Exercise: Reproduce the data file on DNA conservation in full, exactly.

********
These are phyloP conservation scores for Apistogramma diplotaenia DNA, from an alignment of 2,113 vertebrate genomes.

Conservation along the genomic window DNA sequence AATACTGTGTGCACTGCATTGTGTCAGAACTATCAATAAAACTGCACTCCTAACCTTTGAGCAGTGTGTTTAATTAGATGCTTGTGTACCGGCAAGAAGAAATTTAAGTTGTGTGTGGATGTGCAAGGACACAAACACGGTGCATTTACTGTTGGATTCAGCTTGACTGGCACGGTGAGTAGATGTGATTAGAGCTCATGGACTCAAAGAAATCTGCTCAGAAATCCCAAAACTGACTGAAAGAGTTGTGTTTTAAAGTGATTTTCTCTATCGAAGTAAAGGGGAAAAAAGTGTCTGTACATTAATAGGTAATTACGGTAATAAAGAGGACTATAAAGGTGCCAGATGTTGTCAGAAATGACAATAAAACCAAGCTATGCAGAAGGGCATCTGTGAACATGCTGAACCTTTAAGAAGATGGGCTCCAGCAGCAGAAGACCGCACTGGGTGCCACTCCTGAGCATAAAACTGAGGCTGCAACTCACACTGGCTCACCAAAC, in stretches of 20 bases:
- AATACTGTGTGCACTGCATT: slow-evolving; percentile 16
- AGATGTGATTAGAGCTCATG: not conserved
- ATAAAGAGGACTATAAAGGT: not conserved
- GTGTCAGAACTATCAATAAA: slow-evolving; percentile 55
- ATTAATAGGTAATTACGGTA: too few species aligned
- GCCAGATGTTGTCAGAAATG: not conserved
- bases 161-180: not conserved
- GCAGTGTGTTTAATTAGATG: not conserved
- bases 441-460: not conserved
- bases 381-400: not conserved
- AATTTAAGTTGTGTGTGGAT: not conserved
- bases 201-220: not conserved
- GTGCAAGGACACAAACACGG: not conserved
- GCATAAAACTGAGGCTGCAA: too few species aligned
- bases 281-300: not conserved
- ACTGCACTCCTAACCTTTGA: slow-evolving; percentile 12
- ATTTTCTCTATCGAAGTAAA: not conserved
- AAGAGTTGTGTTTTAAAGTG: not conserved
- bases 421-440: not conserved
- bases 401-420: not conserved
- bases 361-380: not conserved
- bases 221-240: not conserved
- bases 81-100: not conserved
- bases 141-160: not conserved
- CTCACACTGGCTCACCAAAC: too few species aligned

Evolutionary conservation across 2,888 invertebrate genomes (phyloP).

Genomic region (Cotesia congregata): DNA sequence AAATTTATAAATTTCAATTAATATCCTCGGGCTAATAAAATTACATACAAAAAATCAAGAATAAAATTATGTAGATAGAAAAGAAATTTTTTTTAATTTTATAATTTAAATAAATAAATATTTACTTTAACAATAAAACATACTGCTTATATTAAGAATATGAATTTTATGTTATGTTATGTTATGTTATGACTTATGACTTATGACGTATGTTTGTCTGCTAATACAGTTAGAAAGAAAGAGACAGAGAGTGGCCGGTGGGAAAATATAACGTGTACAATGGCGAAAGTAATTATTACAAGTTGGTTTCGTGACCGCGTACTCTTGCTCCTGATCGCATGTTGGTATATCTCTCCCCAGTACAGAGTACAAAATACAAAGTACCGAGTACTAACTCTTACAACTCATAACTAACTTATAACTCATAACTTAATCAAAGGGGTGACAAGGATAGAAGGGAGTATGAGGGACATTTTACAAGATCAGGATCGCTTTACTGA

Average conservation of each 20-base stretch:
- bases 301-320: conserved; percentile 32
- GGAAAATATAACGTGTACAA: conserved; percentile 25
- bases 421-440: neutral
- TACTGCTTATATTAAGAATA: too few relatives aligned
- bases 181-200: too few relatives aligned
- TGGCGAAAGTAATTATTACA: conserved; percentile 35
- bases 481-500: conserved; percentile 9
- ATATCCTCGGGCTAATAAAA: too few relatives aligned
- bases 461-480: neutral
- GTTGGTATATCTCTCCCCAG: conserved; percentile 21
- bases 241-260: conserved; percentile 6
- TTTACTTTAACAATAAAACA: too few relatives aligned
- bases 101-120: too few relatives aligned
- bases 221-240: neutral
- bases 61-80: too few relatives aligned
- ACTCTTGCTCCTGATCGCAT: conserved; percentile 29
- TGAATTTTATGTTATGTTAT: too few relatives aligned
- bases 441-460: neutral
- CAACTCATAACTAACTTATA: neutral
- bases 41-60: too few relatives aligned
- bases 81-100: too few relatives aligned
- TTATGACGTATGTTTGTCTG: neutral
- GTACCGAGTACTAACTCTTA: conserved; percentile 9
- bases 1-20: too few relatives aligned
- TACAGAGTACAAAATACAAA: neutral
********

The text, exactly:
These are phyloP conservation scores for Apistogramma diplotaenia DNA, from an alignment of 2,113 vertebrate genomes.

Conservation along the genomic window DNA sequence AATACTGTGTGCACTGCATTGTGTCAGAACTATCAATAAAACTGCACTCCTAACCTTTGAGCAGTGTGTTTAATTAGATGCTTGTGTACCGGCAAGAAGAAATTTAAGTTGTGTGTGGATGTGCAAGGACACAAACACGGTGCATTTACTGTTGGATTCAGCTTGACTGGCACGGTGAGTAGATGTGATTAGAGCTCATGGACTCAAAGAAATCTGCTCAGAAATCCCAAAACTGACTGAAAGAGTTGTGTTTTAAAGTGATTTTCTCTATCGAAGTAAAGGGGAAAAAAGTGTCTGTACATTAATAGGTAATTACGGTAATAAAGAGGACTATAAAGGTGCCAGATGTTGTCAGAAATGACAATAAAACCAAGCTATGCAGAAGGGCATCTGTGAACATGCTGAACCTTTAAGAAGATGGGCTCCAGCAGCAGAAGACCGCACTGGGTGCCACTCCTGAGCATAAAACTGAGGCTGCAACTCACACTGGCTCACCAAAC, in stretches of 20 bases:
- AATACTGTGTGCACTGCATT: slow-evolving; percentile 16
- AGATGTGATTAGAGCTCATG: not conserved
- ATAAAGAGGACTATAAAGGT: not conserved
- GTGTCAGAACTATCAATAAA: slow-evolving; percentile 55
- ATTAATAGGTAATTACGGTA: too few species aligned
- GCCAGATGTTGTCAGAAATG: not conserved
- bases 161-180: not conserved
- GCAGTGTGTTTAATTAGATG: not conserved
- bases 441-460: not conserved
- bases 381-400: not conserved
- AATTTAAGTTGTGTGTGGAT: not conserved
- bases 201-220: not conserved
- GTGCAAGGACACAAACACGG: not conserved
- GCATAAAACTGAGGCTGCAA: too few species aligned
- bases 281-300: not conserved
- ACTGCACTCCTAACCTTTGA: slow-evolving; percentile 12
- ATTTTCTCTATCGAAGTAAA: not conserved
- AAGAGTTGTGTTTTAAAGTG: not conserved
- bases 421-440: not conserved
- bases 401-420: not conserved
- bases 361-380: not conserved
- bases 221-240: not conserved
- bases 81-100: not conserved
- bases 141-160: not conserved
- CTCACACTGGCTCACCAAAC: too few species aligned

Evolutionary conservation across 2,888 invertebrate genomes (phyloP).

Genomic region (Cotesia congregata): DNA sequence AAATTTATAAATTTCAATTAATATCCTCGGGCTAATAAAATTACATACAAAAAATCAAGAATAAAATTATGTAGATAGAAAAGAAATTTTTTTTAATTTTATAATTTAAATAAATAAATATTTACTTTAACAATAAAACATACTGCTTATATTAAGAATATGAATTTTATGTTATGTTATGTTATGTTATGACTTATGACTTATGACGTATGTTTGTCTGCTAATACAGTTAGAAAGAAAGAGACAGAGAGTGGCCGGTGGGAAAATATAACGTGTACAATGGCGAAAGTAATTATTACAAGTTGGTTTCGTGACCGCGTACTCTTGCTCCTGATCGCATGTTGGTATATCTCTCCCCAGTACAGAGTACAAAATACAAAGTACCGAGTACTAACTCTTACAACTCATAACTAACTTATAACTCATAACTTAATCAAAGGGGTGACAAGGATAGAAGGGAGTATGAGGGACATTTTACAAGATCAGGATCGCTTTACTGA

Average conservation of each 20-base stretch:
- bases 301-320: conserved; percentile 32
- GGAAAATATAACGTGTACAA: conserved; percentile 25
- bases 421-440: neutral
- TACTGCTTATATTAAGAATA: too few relatives aligned
- bases 181-200: too few relatives aligned
- TGGCGAAAGTAATTATTACA: conserved; percentile 35
- bases 481-500: conserved; percentile 9
- ATATCCTCGGGCTAATAAAA: too few relatives aligned
- bases 461-480: neutral
- GTTGGTATATCTCTCCCCAG: conserved; percentile 21
- bases 241-260: conserved; percentile 6
- TTTACTTTAACAATAAAACA: too few relatives aligned
- bases 101-120: too few relatives aligned
- bases 221-240: neutral
- bases 61-80: too few relatives aligned
- ACTCTTGCTCCTGATCGCAT: conserved; percentile 29
- TGAATTTTATGTTATGTTAT: too few relatives aligned
- bases 441-460: neutral
- CAACTCATAACTAACTTATA: neutral
- bases 41-60: too few relatives aligned
- bases 81-100: too few relatives aligned
- TTATGACGTATGTTTGTCTG: neutral
- GTACCGAGTACTAACTCTTA: conserved; percentile 9
- bases 1-20: too few relatives aligned
- TACAGAGTACAAAATACAAA: neutral